Entry 650: The Post Post

This is officially Entry 650 of this blog, so what better time to revisit some old posts that have had recent follow-up stories in the news…in other words, events that happened post post. (In some cases, the original stories were in the New York Post, which means…well, never mind.)

Guarantee: In all cases, the original stories and the follow-ups are true.

Original: Entry 102 (3/6/12): Mysterious Calendar Page Found in Stamford Home
This was back when this blog was about old-ish people moving into their first real house. The people were my wife and me, the house was ours, and the calendar page, from January, 1955 (4 years before the house was built) was affixed to our interior garage door.

Follow-up: 17th-century Shopping List Discovered in Attic
In my 2012 post, I lamented about not finding anything interesting left behind by previous owners. Like the 400-year-old parchment found in a UK attic.  It read as follows:

Mr Bilby, I pray p[ro]vide to be sent too morrow in ye Cart some Greenfish, The Lights from my Lady Cranfeild[es] Cham[ber] 2 dozen of Pewter spoon[es]: one greate fireshovell for ye nursery; and ye o[t]hers which were sent to be exchanged for some of a better fashion, a new frying pan together with a note of ye prises of such Commoditie for ye rest. Your loving friend Robert Draper

Granted, in the 1600s, Southern Connecticut was probably not home to people whose shopping lists sounded like they were written by Geoffrey Chaucer, but you have to wonder, don’t you, how the British Empire continued for a few centuries more while citizens were eating “greenfish.*”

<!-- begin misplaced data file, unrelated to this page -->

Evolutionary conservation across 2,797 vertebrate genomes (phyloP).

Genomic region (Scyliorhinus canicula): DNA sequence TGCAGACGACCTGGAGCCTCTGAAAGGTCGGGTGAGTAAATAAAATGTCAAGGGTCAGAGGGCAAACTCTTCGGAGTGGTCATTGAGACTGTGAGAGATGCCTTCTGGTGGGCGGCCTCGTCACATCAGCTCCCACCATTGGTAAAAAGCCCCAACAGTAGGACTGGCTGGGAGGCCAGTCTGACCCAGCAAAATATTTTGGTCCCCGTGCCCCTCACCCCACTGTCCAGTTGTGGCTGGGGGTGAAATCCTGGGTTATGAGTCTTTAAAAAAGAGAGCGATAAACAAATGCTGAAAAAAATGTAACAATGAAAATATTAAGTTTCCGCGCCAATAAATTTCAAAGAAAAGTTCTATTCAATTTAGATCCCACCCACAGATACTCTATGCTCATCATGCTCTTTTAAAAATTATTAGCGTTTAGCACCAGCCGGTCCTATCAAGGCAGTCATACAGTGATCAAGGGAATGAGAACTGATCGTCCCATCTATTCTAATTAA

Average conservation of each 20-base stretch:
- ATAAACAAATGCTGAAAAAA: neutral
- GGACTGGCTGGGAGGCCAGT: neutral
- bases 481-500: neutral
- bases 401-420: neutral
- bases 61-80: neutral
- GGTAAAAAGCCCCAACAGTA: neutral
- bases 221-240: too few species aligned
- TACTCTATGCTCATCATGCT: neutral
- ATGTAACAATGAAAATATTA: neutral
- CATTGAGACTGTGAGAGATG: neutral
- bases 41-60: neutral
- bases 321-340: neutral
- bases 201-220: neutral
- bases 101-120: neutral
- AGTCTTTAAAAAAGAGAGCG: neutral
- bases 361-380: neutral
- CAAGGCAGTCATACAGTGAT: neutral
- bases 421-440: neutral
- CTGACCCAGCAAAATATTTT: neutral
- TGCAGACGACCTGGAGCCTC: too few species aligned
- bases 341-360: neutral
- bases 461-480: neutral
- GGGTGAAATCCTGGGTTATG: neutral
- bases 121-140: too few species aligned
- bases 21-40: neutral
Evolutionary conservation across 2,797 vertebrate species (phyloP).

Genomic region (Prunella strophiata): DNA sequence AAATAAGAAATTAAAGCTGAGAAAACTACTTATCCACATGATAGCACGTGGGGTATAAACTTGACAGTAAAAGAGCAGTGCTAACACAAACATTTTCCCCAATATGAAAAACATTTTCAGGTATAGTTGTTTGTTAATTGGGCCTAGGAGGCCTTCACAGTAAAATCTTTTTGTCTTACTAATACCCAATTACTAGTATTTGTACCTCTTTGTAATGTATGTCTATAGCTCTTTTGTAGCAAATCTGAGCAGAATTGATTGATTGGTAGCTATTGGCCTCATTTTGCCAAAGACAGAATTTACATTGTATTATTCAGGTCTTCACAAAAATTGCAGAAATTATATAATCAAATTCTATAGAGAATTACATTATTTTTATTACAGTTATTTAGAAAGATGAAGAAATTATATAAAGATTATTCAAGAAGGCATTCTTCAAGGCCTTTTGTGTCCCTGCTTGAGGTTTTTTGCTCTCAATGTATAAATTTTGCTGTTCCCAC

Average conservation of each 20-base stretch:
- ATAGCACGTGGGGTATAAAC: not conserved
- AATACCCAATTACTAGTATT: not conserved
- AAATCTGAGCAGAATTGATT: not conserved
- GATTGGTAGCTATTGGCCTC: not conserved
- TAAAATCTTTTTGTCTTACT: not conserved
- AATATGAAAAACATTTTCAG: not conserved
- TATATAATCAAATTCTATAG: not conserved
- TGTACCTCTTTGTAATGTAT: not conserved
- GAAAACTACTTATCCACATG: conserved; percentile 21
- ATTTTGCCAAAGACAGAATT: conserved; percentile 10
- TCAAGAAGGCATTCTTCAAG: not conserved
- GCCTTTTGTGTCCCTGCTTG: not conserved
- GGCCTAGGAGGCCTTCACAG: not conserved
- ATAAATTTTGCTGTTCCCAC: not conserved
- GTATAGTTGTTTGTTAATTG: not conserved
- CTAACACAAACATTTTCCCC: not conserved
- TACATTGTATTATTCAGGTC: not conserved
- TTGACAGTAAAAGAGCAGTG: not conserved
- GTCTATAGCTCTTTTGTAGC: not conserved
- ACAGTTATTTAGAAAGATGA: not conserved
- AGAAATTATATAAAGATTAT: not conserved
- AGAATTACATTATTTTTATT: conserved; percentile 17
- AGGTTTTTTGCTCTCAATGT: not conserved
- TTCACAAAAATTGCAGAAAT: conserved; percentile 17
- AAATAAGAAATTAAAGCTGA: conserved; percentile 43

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Original: Entry 206 (2/20/13): Weird Registries
This post reported on a honeymoon registry through which couples could crowd-fund various aspects of their trip; and a car registry, through which, if you didn’t want to buy your kid a whole car, you could just pledge to pay for, say, the steering wheel.

Follow-up #1: Dominos Offers Wedding Registry
That’s Dominos as in pizza. A spokesperson for the company said it’s “for couples who prefer delicious melty cheese to crystal gravy boats.” Okay, first, as I’ve asked before in this blog, what is it with fast food chains and the term “melty cheese?” When companies add a “y” to a word, it usually means something that looks or tastes like the real thing, but isn’t, as in “chocolatey.” So is melty cheese not really cheese, or not really melted? Second, I can understand why cheapskate Uncle Leo would buy a pizza as a wedding gift, but what young couple would register for one? Don’t want a gravy boat? Fine. At least register at Olive Garden.

Follow-up #2: Zoo Sets Up Registry for Pregnant Orangutan
A Texas zoo registered its expecting couple, Mel and KJ, at Target. Among the items on the list were: a Dolly Parton CD, a “Zootopia” DVD, various air fresheners, a “Princess Bride” DVD, various types of paint and chalk, a $15 iTunes gift card, “Finding Dory” blankets, a food processor, a bath towel, an iPod, bubble machines and wands, a framed mirror, a blender, and Juicy Couture body spray. I have three things to say about this: 1) These animals are consuming way too much media; 2) If they’re getting an iPod, why do they want Dolly Parton on CD?; and 3) Aren’t the air fresheners and body spray really for the zookeepers?